MOZAMBIQUE: Large herbivores wipe out invasive plant at Gorongosa National Park

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MOZAMBIQUE: Large herbivores wipe out invasive plant at Gorongosa National Park© Vladislav T. Jirousek/Shutterstock

The re-introduction of large herbivores has reduced the spread of Mimosa pigra, an invasive plant that had taken up residence in the Gorongosa National Park in Mozambique, according to a scientific study just published in the journal Nature Ecology & Evolution.

The plant is Mimosa pigra, commonly known as the giant sensitive tree. There is actually nothing pleasant about the plant. On the contrary, it is an invasive plant that has colonised Gorongosa National Park in central Mozambique. For decades, the plant had time to resow its seeds, taking advantage of the rich soil in the southern part of the East African Great Rift Valley.

The particularity of Mimosa pigra is its size: it can reach 6 m high. It is a woody shrub included in the top 100 of the most invasive species in the world. It forms dense, thorny and impenetrable thickets, especially in wetlands. The plant is native to Latin America and was introduced to Mozambique by Portuguese settlers.

MOZAMBIQUE: Large herbivores wipe out invasive plant at Gorongosa National Park©ballykdy/Shutterstock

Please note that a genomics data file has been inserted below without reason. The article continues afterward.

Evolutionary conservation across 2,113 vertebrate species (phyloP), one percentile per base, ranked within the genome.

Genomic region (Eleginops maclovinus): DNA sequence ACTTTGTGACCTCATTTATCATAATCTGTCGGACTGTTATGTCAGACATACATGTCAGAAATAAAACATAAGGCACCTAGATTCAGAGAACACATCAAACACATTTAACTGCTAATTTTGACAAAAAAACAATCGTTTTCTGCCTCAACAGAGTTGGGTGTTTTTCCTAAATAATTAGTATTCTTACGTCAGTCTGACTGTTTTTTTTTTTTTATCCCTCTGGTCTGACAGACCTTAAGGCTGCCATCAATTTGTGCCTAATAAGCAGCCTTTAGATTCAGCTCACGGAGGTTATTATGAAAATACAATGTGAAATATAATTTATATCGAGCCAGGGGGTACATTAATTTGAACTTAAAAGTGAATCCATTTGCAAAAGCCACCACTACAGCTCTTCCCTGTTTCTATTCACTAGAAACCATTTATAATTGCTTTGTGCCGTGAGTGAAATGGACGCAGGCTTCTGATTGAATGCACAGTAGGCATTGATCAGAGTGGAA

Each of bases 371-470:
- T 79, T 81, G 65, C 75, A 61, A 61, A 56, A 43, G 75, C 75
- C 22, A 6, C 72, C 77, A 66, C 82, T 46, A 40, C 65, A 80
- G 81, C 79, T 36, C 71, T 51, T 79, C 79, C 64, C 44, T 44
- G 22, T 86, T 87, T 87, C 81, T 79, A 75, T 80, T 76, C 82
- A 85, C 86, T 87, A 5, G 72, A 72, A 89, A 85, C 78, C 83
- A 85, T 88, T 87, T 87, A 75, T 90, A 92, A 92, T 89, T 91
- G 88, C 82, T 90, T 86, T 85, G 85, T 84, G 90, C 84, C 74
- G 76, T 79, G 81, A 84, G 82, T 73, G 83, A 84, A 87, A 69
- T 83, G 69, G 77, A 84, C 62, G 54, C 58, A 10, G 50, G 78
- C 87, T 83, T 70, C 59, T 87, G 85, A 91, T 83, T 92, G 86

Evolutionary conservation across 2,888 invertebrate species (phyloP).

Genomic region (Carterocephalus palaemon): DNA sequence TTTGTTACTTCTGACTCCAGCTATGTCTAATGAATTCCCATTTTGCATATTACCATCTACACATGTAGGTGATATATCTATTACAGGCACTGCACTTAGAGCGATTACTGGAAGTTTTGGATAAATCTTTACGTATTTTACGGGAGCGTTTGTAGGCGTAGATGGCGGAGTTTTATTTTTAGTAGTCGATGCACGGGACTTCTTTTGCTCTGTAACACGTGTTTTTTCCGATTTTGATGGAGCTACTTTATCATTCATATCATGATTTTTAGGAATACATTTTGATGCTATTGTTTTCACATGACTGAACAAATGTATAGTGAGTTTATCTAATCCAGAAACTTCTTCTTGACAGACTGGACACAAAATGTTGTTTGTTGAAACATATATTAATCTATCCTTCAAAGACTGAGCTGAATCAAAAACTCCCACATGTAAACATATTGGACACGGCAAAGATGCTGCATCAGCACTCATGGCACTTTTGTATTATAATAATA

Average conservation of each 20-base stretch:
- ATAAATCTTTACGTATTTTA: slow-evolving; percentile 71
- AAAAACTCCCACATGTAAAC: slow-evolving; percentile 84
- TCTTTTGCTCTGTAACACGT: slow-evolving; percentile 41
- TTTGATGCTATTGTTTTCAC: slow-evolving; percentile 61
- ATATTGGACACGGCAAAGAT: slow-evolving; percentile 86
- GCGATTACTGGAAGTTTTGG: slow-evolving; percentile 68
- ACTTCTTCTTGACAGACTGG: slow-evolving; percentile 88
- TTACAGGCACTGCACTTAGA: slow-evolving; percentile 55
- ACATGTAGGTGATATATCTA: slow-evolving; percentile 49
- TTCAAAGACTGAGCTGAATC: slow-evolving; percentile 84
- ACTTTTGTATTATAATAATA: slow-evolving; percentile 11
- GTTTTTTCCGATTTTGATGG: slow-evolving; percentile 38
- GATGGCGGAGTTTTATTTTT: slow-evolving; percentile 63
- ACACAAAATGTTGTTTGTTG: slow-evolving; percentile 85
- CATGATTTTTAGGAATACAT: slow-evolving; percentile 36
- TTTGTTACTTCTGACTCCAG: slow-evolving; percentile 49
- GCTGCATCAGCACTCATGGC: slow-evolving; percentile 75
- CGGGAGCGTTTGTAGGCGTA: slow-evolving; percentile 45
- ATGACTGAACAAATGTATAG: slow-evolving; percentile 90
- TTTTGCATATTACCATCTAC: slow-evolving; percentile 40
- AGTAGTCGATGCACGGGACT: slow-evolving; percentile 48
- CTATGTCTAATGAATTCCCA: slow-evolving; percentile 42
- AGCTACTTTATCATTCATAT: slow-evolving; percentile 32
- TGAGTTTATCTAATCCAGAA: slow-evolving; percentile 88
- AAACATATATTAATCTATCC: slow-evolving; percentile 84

A lazy mimosa touffe©ballykdy/Shutterstock

It has its home in Gorongosa, an area reserved for biodiversity conservation. Apparently, one of the causes of the rapid multiplication of this plant in the national park was the absence of large herbivores. These animals were dispersed during the civil war that rocked Mozambique from 1977 to 1992. Wild animals were poached by rebels hiding in Gorongosa National Park. With the return of peace, the authorities undertook to reintroduce herbivores into a park invaded by Mimosa pigra.

By analysing the animal faeces of five species of large herbivores reintroduced into the park, scientists found that over a five-year period, from 2013 to 2018, these animals fed mainly on Mimosa pigra. According to the researchers who published their studies in the journal Nature Ecology & Evolution, in just 10 years, the mammals helped reduce the density of the invasive plant to pre-war levels. This discovery will certainly make it possible to better control the invasive plant species that colonise the national parks of West Africa. Will this technique help control the spread of water hyacinth in East Africa? Nothing is less certain at the moment.

Jean Marie Takouleu


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